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The Fragmented Journey of Food and Beverage Consumers

05 Feb 2018 Ann D'Adamo

in Food & Beverage, Digital

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In the 1970’s, about two thirds of U.S. food and beverage spend was allotted to grocery store purchasing. Fast-forward to today, and we find that consumers are spending 50% of their food budget dining out rather than on a home-cooked meal. While share of budget is shifting, it’s not as straightforward as choosing a restaurant menu over mom’s meat loaf, we’re seeing the rise of crossover and new format competitors such as meal kit companies, juice bars, snack-as-meal options, and e-commerce. Here, we look at how the lines are blurring and where the opportunities are for food and beverage marketers.

The Netflix Philosophy

We’re evolving into an “on-demand” society in nearly all aspects of our culture, so it’s not surprising that it is crossing over into the way we eat. Millennials, of course, are leading this shift—more than 40% say they consume food within an hour of purchase and about two thirds of their food purchases are made outside of grocery stores. Millennials are on the cutting edge of emerging food channels, and most willing to experiment with digital tools, such as in-store apps, alternative delivery methods (Uber Eats, Grubhub, Seamless). Convenience is key and small format stores offer speedy service, but not at the price of their health—Millennials seek high quality, innovative flavor, and nutrient-rich premium foods at an affordable price.

 The New Nuclear Family

In 1970, fewer than one-third of households with kids were headed by parents who both worked full-time. Today, the workforce participation rate for married mothers is almost 68% and that rises to 76% for separated, divorced, or never-married mothers. The role of the mother as the primary meal planner, shopper, and cook is changing and men are increasingly sharing responsibility for these tasks. While Millennials are more likely to use digital meal delivery services, Gen X consumers with families account for 51% of meal kit spending. These consumers are looking for easy solutions to get dinner on the table fast and willing to pay for the convenience and freshness that meal kits offer. This cohort is also more likely than Millennials or Boomers to order from online grocery retailers and use apps and social tools for meal planning.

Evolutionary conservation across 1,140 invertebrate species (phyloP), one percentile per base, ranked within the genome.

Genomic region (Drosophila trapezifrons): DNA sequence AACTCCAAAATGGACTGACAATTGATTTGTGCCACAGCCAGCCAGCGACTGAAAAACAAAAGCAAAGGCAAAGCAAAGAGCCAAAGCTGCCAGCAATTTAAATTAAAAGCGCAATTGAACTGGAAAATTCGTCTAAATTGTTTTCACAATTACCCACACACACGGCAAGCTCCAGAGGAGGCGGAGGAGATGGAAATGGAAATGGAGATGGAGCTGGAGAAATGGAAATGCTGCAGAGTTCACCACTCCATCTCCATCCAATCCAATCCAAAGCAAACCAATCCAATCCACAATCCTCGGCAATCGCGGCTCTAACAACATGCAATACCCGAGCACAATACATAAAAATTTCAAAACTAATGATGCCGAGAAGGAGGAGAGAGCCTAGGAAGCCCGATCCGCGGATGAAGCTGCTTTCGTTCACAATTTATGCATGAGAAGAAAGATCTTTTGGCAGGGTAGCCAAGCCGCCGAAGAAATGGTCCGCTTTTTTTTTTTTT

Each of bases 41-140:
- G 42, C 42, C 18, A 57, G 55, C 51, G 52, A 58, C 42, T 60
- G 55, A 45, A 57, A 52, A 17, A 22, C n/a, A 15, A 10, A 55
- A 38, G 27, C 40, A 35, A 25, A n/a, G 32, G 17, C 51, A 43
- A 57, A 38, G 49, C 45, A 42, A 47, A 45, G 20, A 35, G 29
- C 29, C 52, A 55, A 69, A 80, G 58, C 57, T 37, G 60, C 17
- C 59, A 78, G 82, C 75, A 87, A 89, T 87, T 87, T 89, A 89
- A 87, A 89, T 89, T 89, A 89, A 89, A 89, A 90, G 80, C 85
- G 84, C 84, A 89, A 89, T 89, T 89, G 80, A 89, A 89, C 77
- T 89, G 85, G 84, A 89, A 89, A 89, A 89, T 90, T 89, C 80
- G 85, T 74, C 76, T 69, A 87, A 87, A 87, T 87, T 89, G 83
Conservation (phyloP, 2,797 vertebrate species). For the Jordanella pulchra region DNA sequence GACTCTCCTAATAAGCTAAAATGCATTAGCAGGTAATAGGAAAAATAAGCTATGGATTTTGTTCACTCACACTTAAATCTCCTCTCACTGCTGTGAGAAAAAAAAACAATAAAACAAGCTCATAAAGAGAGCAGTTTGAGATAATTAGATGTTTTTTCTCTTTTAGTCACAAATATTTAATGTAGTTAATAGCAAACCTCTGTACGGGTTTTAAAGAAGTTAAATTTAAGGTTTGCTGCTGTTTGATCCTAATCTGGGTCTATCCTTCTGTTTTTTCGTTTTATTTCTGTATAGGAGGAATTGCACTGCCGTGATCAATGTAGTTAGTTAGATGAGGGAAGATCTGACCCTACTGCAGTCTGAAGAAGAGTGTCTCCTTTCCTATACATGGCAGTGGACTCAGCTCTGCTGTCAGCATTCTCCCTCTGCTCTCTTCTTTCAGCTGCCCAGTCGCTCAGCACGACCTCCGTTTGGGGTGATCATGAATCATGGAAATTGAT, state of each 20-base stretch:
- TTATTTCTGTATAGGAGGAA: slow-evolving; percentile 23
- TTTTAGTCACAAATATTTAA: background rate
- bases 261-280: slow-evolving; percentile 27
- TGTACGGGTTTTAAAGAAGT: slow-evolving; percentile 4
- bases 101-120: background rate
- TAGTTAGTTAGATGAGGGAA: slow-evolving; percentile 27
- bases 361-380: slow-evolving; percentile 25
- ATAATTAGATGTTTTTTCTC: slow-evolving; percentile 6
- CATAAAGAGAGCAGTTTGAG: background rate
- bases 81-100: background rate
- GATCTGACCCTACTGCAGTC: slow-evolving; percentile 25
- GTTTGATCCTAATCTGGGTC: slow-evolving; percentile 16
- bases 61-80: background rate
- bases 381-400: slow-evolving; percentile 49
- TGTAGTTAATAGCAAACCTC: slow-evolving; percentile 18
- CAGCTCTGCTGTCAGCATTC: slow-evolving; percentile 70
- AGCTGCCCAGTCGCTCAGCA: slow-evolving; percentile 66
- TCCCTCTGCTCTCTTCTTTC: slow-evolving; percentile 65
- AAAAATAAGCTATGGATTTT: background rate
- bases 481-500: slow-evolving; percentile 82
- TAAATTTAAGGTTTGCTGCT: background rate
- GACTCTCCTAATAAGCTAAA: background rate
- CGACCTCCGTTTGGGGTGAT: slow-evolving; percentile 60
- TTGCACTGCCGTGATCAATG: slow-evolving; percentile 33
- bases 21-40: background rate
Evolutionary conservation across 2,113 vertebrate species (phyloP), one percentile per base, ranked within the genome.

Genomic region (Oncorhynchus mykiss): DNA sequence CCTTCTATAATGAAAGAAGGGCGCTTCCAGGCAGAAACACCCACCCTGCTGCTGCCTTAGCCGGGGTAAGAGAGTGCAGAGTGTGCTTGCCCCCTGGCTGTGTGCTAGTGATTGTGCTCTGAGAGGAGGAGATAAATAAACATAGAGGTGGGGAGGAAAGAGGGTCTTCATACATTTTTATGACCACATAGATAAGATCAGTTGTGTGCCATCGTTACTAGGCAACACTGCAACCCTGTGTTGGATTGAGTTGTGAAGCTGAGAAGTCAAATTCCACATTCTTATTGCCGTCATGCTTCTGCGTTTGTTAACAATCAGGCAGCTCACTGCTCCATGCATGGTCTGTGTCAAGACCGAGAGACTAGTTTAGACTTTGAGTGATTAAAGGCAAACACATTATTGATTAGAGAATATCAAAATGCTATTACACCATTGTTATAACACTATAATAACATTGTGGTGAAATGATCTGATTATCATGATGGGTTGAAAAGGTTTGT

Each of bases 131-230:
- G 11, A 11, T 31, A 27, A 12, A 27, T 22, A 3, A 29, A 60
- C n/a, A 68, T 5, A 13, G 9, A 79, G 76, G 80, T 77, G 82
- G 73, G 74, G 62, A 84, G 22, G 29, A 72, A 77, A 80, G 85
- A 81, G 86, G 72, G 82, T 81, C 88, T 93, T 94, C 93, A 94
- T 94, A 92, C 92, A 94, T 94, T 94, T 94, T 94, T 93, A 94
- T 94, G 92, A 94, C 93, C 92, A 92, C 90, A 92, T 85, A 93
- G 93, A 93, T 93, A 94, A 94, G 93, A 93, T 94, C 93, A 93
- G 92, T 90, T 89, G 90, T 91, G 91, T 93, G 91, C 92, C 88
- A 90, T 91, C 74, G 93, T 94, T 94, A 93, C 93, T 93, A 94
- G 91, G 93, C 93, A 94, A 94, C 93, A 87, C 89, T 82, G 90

The Evolving Role of E-Commerce

Forty-percent of consumers say they expect to increase their frequency of online grocery shopping in 2018 and it’s not just for convenience. Despite being optimistic about the economy, almost one third of consumers say they have difficulty affording groceries and use the web to shop around for the best deal. Although online pure plays like Jet or Amazon generate a lot of buzz, 40% of consumers say they use the “click and collect” option at their local grocery store to save on shipping fees. While these services are great for consumers, they often drive a “race to the bottom” price war for brands—51% of consumers compare prices on retailer websites to find the lowest prices on items. Additionally, more than half of consumers say that they are less likely to make impulse purchases online. With that in mind, how can marketers get their product in shoppers’ virtual carts?

Social media allows shoppers to share and learn before investing their dollars. Sixty-three percent of Millennials and 61% of Gen X’ers say they will switch to a new brand if they’ve read a good online review and more than a third of both Millennials and Gen X’ers say they like to share opinions about food brands on social media. Social campaigns that encourage engagement about products can help drive online conversion. But what about loyalty? In a saturated marketplace, marketers can drive loyalty by participating in subscription services for frequently purchased items. About a third of Millennials and Gen X’ers indicate interest in these types of services.

We are experiencing a period of disruption in the food and beverage industry. Consumers are shifting toward digital tools to discover and shop, and increasingly busy lifestyles have impacted shopper priorities. Additionally, expanded traditional “in-home” or “out-of-home” channels and occasions have created a more complex landscape. Women’s Marketing offers deep insights into consumer trends driving these shifts. Contact us to learn more about our suite of marketing services.

Check out more food and beverage trends in our latest report.

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Sources: USDA Spending on Food Away from Home Surpassing Spending on Food at Home July 2017, Bureau of Labor Statistics April 2017, IRi The Evolving Role of E-Commerce in CPG Today 2018, Nielsen Merging Tables & Aisles Understanding Shifts in U.S. Total Food and Beverage Demand 2017

Food & Beverage Digital